Another schedule stood out among the sheets for Enumeration District 23. There was a Confederate veteran residing in Richland County. E.R. Davenport came to Richland County from Minnesota in February 1884. He served in the 22nd Virginia Infantry during the war. According to Ancestry, he served in Company H, enlisting in September 1862. He was captured at Cold Harbor, Virginia, in June 1864, and spent time in Union prisons at Point Lookout, Maryland, and Elmira, New York, before being exchanged and paroled in April 1865. He was listed as a casualty in early May 1865 at Richmond, though the war had ended by this time.

SHSND 30111, Dakota Territory Census Schedules 1885

These veteran schedules are a great resource for learning more about a specific group of early North Dakota settlers and researching their service in the United States’ bloodiest war. They provide important details for genealogy researchers searching for a Civil War ancestor and a glimpse into the pillars of the community in the region’s early days.

The schedules are accessible at, where they have been digitized, and also in hard copy format at the State Archives reading room. If your family has been in North Dakota since territorial days, don’t overlook the 1885 territorial census as a resource as clues may abound to your family’s story.

Our Agency Website Is Getting an Overhaul!

If you’ve visited our website,, lately, you’ve probably noticed it looks outdated and isn’t mobile friendly. Soon (within the next year or so) we will have a new website! Why so long you ask? There’s a lot that goes into redesigning a website of that size.

The homepage of our current website.

The first thing I looked at was how many pages are on our current website and how we could reduce that number. Some pages had old versions that were still on the website with no way to get to them other than using the search feature. I spent many hours going through all the pages on the website and getting rid of old and duplicate ones. This will make transferring necessary pages to the new website much easier and quicker.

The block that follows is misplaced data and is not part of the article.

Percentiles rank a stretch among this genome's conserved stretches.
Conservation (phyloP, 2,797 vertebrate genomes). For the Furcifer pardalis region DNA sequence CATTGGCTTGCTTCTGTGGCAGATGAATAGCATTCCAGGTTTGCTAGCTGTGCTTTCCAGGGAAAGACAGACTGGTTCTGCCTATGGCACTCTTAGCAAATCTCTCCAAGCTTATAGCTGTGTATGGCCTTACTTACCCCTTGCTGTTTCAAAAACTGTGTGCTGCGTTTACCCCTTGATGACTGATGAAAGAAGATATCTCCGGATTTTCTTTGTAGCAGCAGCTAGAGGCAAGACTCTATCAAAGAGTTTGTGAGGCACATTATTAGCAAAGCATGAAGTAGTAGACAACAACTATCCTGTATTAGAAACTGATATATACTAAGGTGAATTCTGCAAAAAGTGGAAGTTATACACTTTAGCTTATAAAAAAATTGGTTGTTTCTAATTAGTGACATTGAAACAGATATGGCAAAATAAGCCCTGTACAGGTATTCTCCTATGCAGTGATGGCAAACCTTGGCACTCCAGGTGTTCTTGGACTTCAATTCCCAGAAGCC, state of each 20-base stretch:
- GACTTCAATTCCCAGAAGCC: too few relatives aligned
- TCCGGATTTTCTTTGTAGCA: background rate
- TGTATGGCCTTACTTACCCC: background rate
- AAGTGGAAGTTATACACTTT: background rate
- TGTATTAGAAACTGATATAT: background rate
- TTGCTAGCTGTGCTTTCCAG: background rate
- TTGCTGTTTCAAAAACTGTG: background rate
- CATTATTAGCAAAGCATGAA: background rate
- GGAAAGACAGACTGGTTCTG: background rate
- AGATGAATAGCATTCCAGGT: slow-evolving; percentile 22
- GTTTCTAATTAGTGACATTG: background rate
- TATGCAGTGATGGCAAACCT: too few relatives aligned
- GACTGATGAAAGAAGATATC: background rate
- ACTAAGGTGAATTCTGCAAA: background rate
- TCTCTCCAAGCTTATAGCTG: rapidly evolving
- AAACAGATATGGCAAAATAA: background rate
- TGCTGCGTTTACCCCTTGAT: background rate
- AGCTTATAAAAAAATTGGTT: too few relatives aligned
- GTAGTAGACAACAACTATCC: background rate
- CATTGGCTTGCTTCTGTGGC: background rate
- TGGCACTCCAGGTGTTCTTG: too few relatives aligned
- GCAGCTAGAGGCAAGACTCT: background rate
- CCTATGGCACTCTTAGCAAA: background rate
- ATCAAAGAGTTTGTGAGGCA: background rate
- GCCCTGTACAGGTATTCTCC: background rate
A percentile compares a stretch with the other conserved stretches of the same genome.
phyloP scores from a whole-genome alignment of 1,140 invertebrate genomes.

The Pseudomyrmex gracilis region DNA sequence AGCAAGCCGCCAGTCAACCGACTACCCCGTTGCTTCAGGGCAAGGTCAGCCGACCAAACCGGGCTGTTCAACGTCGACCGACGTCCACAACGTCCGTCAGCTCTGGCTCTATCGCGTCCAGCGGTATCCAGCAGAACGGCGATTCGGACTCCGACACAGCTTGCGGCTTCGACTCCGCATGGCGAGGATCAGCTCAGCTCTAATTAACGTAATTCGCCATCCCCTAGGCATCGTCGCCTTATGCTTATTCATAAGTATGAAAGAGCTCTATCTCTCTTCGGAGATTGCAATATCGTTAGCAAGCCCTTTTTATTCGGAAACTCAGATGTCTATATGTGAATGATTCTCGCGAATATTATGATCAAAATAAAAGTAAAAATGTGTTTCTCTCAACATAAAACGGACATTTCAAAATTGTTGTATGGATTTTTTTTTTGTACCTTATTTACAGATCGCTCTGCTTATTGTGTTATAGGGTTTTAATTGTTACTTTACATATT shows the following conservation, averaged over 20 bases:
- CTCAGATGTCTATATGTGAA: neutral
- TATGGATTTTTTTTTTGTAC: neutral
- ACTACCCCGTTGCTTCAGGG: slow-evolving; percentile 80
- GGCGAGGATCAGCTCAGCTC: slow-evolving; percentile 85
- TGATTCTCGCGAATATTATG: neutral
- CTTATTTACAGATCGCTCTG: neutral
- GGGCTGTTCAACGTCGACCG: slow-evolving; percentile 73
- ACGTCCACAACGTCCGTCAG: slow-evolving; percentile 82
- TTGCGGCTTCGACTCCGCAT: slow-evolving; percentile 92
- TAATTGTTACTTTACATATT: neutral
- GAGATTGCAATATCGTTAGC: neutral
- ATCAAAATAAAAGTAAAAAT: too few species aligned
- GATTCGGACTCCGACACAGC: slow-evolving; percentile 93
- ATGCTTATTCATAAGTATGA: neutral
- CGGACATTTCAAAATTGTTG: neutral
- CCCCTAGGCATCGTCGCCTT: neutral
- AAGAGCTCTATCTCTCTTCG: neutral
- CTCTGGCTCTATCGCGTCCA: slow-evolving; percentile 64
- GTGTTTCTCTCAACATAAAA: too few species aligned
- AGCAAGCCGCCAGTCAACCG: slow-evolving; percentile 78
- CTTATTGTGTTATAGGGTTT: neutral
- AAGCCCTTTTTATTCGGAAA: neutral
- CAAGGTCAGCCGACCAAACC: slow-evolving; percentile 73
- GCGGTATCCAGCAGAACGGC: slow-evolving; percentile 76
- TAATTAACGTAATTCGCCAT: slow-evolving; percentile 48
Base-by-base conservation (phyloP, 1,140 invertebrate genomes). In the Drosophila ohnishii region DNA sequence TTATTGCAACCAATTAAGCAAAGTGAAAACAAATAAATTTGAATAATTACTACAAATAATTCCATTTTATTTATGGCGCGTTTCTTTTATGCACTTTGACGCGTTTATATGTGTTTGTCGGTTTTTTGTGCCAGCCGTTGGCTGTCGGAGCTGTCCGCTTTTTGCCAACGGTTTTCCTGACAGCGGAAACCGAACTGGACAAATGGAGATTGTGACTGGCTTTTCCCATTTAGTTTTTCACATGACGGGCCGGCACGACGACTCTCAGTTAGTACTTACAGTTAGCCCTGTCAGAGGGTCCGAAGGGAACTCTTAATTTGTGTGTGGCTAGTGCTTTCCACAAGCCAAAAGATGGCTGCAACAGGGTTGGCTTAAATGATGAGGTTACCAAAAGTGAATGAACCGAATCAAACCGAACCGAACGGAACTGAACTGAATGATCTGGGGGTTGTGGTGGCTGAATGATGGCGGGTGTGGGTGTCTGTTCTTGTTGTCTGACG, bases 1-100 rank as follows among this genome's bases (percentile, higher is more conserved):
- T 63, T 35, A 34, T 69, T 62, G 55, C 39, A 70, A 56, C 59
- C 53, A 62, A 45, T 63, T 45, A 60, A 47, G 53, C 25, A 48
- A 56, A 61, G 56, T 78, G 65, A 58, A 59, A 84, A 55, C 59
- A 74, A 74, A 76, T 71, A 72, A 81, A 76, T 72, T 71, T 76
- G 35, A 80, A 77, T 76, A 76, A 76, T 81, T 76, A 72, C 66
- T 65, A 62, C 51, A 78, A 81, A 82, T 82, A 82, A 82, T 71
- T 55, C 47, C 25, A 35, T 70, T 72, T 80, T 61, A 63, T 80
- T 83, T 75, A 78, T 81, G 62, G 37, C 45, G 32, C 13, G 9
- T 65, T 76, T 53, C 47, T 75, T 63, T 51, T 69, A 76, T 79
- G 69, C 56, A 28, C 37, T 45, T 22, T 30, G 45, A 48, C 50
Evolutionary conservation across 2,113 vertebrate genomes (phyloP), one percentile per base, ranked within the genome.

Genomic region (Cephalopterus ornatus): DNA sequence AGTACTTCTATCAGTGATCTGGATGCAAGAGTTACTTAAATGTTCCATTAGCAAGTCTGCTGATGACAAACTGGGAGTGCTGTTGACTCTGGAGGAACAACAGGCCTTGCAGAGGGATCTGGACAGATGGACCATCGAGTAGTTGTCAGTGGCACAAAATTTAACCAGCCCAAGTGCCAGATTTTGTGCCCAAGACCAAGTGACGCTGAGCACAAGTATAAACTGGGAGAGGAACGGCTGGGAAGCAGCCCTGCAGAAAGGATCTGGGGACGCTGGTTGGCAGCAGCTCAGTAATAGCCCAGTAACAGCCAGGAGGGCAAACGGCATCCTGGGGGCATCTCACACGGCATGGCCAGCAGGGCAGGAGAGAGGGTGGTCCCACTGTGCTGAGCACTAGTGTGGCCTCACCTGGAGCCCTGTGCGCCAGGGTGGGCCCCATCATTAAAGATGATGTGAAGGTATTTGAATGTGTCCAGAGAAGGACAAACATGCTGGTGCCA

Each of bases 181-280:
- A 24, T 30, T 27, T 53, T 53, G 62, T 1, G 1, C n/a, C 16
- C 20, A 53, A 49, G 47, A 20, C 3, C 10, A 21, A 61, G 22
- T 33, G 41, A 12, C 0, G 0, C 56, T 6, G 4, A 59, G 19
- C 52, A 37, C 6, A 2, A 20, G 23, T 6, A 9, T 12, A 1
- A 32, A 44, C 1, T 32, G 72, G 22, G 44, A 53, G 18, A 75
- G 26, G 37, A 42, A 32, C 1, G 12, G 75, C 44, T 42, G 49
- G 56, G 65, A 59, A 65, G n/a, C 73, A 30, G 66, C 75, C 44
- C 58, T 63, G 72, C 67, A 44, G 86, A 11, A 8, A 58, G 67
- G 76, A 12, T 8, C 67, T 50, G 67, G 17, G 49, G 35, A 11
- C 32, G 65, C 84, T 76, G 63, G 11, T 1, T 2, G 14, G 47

The next item I looked at was website navigation. Our current site doesn’t have the most user-friendly navigation, and we want to make sure visitors can quickly and easily find information. I started looking at other state historical societies’ websites to see how their navigation is set up and how they’re grouping different sections. Our new site will reflect a mix of different societies’ navigation features that we think will work well for us.

In the header, the light copper is being used behind the logo and tagline, while the dark copper will be used for the navigation and extend the whole width of the page.

After those two steps came the design. Because we have so many other websites, we wanted to keep a design that’s different enough to stand alone but also similar enough to look like it’s part of our family of websites. We accomplished this by using the dark and light copper from,, and in different ways but still in the header and footer. The homepage will feature a large, beautiful image of one of our state museums or historic sites that will change with each page refresh.

The next step is coding the website, which I’m currently in the process of doing. Our new website is being built in Drupal, a content management system. This will allow us to edit content from anywhere with an internet connection by simply logging into the website as an administrator.

Once the coding is finished, it will be time to transfer content from the old site to the new site. We will be updating some of the text and many of the images to keep with the fresh look and feel of the new website.

Throughout the last two steps, there will be a lot of testing on my part to make sure everything is functioning properly on the website’s desktop, tablet, and mobile versions as we add more pages and content.

I would love to show you the look of the new website, but then there wouldn’t be a big reveal once it’s ready, so for now I’ll leave you with this little sneak peek. Enjoy, and stay tuned for the launch of the new website!